Screenplay : David E. Kelley
MPAA Rating : R
Year of Release : 1999
Stars : Bill Pullman (Jack Wells), Bridget Fonda (Kelly Scott), Oliver Platt (Hector Cyr), Brendan Gleeson (Sheriff Hank Keough), Betty White (Mrs. Delores Bickerman), David Lewis (Walt Lawson), Tim Dixon (Stephen Daniels)
"Lake Placid" is a silly, jokey, utterly forgettable but not unwatchable creature feature about a 30-foot crocodile that has apparently swum all the way from Asia and taken up residence in a secluded lake in Maine.
Now, the idea of a 30-foot, man-eating crocodile isn't particularly original, but it is fairly nerve-wracking, especially when you see how fast it moves and how, unlike the shark in "Jaws" (1975), it can come after you on land. But, the main problem with "Lake Placid" is not the uninspired plainness of a big crocodile (couldn't it at least have been mutated by toxic waste or something?), but the fact that it doesn't give us much to be scared about because there's literally no one around to be eaten. With the exception of a diver tagging beavers for scientific research at the beginning of the movie, no one goes near the lake's dank, stagnant, black waters.
Therefore, the movie has to concoct characters to go after the crocodile in order to put someone in danger. This is roughly what happened in the last third of "Jaws," but it was all for the sake of saving poor beachgoers from becoming lunchmeat. With the exception of a kooky old woman (Betty White) who lives near the lake, no one is in danger in this movie. The primal fear of being eaten alive from beneath that fueled "Jaws" and its silly imitators like "Piranha" (1978) is completely lost on "Lake Placid."
Perhaps screenwriter David E. Kelley (better known as the creator of "Ally McBeal") had this in mind all along. Perhaps this was his way of distinguishing "Lake Placid" from the earlier movies to which it was bound to be compared. After all, as strange as it seems, his screenplay actually tries to get sentimental about the reptilian beast, even after it has ripped a man in half and taken another's head off (all of which is shown, of course, in gory detail). In fact, if there are villains in this movie, it's the people who go hunting after the poor crocodile, which is simply try to live its life and maintain its healthy Maine diet of moose, cows, and the occasional grizzly bear (the scene that shows the croc springing out of the water and taking a full-grown bear is, incidentally, the movie's best scene).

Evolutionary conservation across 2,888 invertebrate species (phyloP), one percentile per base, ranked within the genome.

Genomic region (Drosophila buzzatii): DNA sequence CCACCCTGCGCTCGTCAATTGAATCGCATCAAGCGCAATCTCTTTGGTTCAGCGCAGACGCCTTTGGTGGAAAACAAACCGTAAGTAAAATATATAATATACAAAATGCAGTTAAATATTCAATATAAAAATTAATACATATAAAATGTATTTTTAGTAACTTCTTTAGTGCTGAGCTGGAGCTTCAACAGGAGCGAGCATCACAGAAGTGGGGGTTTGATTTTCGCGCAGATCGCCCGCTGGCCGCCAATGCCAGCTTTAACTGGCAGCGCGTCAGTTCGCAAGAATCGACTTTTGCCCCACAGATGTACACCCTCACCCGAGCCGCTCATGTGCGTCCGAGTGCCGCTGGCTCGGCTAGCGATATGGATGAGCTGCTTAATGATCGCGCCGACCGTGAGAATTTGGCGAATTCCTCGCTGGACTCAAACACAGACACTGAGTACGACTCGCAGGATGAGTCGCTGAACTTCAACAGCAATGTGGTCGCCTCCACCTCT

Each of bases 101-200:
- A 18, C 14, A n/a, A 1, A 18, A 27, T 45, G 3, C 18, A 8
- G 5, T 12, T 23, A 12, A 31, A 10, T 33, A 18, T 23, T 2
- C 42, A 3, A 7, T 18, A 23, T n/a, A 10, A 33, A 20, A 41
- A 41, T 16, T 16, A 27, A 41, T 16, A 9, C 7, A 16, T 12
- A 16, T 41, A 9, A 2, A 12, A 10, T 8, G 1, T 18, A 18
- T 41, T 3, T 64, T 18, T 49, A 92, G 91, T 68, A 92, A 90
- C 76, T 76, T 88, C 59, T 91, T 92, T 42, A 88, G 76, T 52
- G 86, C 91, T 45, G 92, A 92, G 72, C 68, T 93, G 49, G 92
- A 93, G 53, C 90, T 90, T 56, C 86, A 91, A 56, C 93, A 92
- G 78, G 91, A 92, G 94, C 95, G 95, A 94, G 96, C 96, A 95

The crocodile hunters are comprised of a Fish & Game warden (Bill Pullman), a New York paleontologist (Bridget Fonda), the local sheriff (Brendan Gleeson), and a slightly loony, rich mythology professor (Oliver Platt) who likes swimming with crocodiles for fun because he thinks they're "divine conduits" (after all, most ancient culture worshipped them). During the hunt, Pullman and Fonda develop the requisite romantic interest, but the movie's most amusing coupling is between Gleeson and Platt, who are natural-born enemies and slowly become begrudging comrades. After all, what could a grumpy, red-neck Maine sheriff hate more than a helicopter-flying, big-mouth rich boy who's begging to save the very reptile that's being hunted?
Director Steve Miner ("Halloween: H20") delivers obligatory scenes of menace from the croc's point of view, Stan Winston's creature effects are realistic enough not to be distracting, and John Ottman's music works overtime to punctuate what few thrills the movie has to offer. It is obvious that Miner and Kelley understood from the outset that the conventions of this genre have been worn out long ago, but instead of even trying to be satirical or ironic, they go for straight slapstick humor. Some of it works, some of it doesn't.
If the humor of Bridget Fonda's city girl constantly complaining about mosquitoes and ticks and sleeping in tents doesn't really click, at least several of the quick verbal exchanges between Gleeson and Platt are amusing. But, even then, it feels less like authentic laughs than filler in a horror movie that simply doesn't know how to be scary.
©1999 James Kendrick